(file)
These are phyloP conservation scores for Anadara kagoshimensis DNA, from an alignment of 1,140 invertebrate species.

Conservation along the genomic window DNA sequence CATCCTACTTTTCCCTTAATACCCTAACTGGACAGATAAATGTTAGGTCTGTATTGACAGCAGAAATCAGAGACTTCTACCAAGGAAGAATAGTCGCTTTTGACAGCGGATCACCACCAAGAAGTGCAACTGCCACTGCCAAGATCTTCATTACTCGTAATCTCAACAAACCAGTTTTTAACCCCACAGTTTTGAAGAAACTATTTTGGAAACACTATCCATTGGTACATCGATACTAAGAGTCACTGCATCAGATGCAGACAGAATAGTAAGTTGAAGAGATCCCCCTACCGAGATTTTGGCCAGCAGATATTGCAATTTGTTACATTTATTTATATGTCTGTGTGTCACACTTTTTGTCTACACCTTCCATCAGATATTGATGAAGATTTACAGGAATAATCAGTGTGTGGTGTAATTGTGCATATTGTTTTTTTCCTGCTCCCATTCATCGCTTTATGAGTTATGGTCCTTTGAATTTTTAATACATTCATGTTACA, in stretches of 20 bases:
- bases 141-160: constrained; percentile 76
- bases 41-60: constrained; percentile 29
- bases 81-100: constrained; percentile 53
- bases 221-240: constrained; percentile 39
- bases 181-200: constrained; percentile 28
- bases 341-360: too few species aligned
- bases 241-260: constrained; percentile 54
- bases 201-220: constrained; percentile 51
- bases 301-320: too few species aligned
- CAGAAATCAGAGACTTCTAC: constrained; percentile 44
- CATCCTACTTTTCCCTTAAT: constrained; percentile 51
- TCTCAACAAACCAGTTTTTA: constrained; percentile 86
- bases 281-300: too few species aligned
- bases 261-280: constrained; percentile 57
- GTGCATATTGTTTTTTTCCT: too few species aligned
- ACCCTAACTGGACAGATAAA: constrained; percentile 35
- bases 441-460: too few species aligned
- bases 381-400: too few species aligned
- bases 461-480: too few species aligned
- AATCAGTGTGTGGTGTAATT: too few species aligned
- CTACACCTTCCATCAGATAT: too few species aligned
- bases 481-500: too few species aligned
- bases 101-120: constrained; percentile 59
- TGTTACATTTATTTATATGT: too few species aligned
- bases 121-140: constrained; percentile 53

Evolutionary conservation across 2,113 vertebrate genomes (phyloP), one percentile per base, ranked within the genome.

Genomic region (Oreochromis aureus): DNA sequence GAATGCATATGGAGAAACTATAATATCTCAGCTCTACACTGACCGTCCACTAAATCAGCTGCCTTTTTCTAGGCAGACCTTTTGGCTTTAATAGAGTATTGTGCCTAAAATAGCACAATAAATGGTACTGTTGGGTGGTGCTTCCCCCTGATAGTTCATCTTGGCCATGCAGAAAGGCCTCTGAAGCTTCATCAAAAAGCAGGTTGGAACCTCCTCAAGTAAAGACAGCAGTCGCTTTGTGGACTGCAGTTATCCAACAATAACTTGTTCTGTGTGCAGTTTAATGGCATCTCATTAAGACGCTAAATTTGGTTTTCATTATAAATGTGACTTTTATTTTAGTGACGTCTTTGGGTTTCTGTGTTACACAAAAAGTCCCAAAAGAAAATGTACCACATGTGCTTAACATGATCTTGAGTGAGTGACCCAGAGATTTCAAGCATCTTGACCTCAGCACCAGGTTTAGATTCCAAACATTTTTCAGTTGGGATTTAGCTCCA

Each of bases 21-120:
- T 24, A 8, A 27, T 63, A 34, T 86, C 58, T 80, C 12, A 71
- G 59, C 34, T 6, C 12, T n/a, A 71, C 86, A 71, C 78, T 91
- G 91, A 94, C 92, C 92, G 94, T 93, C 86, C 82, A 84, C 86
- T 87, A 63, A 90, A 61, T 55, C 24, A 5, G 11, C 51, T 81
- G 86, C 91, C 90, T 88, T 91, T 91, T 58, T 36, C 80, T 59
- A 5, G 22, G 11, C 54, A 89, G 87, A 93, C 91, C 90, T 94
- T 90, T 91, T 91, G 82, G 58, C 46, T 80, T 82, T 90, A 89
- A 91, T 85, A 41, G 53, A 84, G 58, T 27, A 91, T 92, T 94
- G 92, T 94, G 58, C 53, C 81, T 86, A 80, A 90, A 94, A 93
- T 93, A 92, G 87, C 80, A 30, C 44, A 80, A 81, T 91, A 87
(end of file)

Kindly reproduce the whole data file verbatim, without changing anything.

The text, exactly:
These are phyloP conservation scores for Anadara kagoshimensis DNA, from an alignment of 1,140 invertebrate species.

Conservation along the genomic window DNA sequence CATCCTACTTTTCCCTTAATACCCTAACTGGACAGATAAATGTTAGGTCTGTATTGACAGCAGAAATCAGAGACTTCTACCAAGGAAGAATAGTCGCTTTTGACAGCGGATCACCACCAAGAAGTGCAACTGCCACTGCCAAGATCTTCATTACTCGTAATCTCAACAAACCAGTTTTTAACCCCACAGTTTTGAAGAAACTATTTTGGAAACACTATCCATTGGTACATCGATACTAAGAGTCACTGCATCAGATGCAGACAGAATAGTAAGTTGAAGAGATCCCCCTACCGAGATTTTGGCCAGCAGATATTGCAATTTGTTACATTTATTTATATGTCTGTGTGTCACACTTTTTGTCTACACCTTCCATCAGATATTGATGAAGATTTACAGGAATAATCAGTGTGTGGTGTAATTGTGCATATTGTTTTTTTCCTGCTCCCATTCATCGCTTTATGAGTTATGGTCCTTTGAATTTTTAATACATTCATGTTACA, in stretches of 20 bases:
- bases 141-160: constrained; percentile 76
- bases 41-60: constrained; percentile 29
- bases 81-100: constrained; percentile 53
- bases 221-240: constrained; percentile 39
- bases 181-200: constrained; percentile 28
- bases 341-360: too few species aligned
- bases 241-260: constrained; percentile 54
- bases 201-220: constrained; percentile 51
- bases 301-320: too few species aligned
- CAGAAATCAGAGACTTCTAC: constrained; percentile 44
- CATCCTACTTTTCCCTTAAT: constrained; percentile 51
- TCTCAACAAACCAGTTTTTA: constrained; percentile 86
- bases 281-300: too few species aligned
- bases 261-280: constrained; percentile 57
- GTGCATATTGTTTTTTTCCT: too few species aligned
- ACCCTAACTGGACAGATAAA: constrained; percentile 35
- bases 441-460: too few species aligned
- bases 381-400: too few species aligned
- bases 461-480: too few species aligned
- AATCAGTGTGTGGTGTAATT: too few species aligned
- CTACACCTTCCATCAGATAT: too few species aligned
- bases 481-500: too few species aligned
- bases 101-120: constrained; percentile 59
- TGTTACATTTATTTATATGT: too few species aligned
- bases 121-140: constrained; percentile 53

Evolutionary conservation across 2,113 vertebrate genomes (phyloP), one percentile per base, ranked within the genome.

Genomic region (Oreochromis aureus): DNA sequence GAATGCATATGGAGAAACTATAATATCTCAGCTCTACACTGACCGTCCACTAAATCAGCTGCCTTTTTCTAGGCAGACCTTTTGGCTTTAATAGAGTATTGTGCCTAAAATAGCACAATAAATGGTACTGTTGGGTGGTGCTTCCCCCTGATAGTTCATCTTGGCCATGCAGAAAGGCCTCTGAAGCTTCATCAAAAAGCAGGTTGGAACCTCCTCAAGTAAAGACAGCAGTCGCTTTGTGGACTGCAGTTATCCAACAATAACTTGTTCTGTGTGCAGTTTAATGGCATCTCATTAAGACGCTAAATTTGGTTTTCATTATAAATGTGACTTTTATTTTAGTGACGTCTTTGGGTTTCTGTGTTACACAAAAAGTCCCAAAAGAAAATGTACCACATGTGCTTAACATGATCTTGAGTGAGTGACCCAGAGATTTCAAGCATCTTGACCTCAGCACCAGGTTTAGATTCCAAACATTTTTCAGTTGGGATTTAGCTCCA

Each of bases 21-120:
- T 24, A 8, A 27, T 63, A 34, T 86, C 58, T 80, C 12, A 71
- G 59, C 34, T 6, C 12, T n/a, A 71, C 86, A 71, C 78, T 91
- G 91, A 94, C 92, C 92, G 94, T 93, C 86, C 82, A 84, C 86
- T 87, A 63, A 90, A 61, T 55, C 24, A 5, G 11, C 51, T 81
- G 86, C 91, C 90, T 88, T 91, T 91, T 58, T 36, C 80, T 59
- A 5, G 22, G 11, C 54, A 89, G 87, A 93, C 91, C 90, T 94
- T 90, T 91, T 91, G 82, G 58, C 46, T 80, T 82, T 90, A 89
- A 91, T 85, A 41, G 53, A 84, G 58, T 27, A 91, T 92, T 94
- G 92, T 94, G 58, C 53, C 81, T 86, A 80, A 90, A 94, A 93
- T 93, A 92, G 87, C 80, A 30, C 44, A 80, A 81, T 91, A 87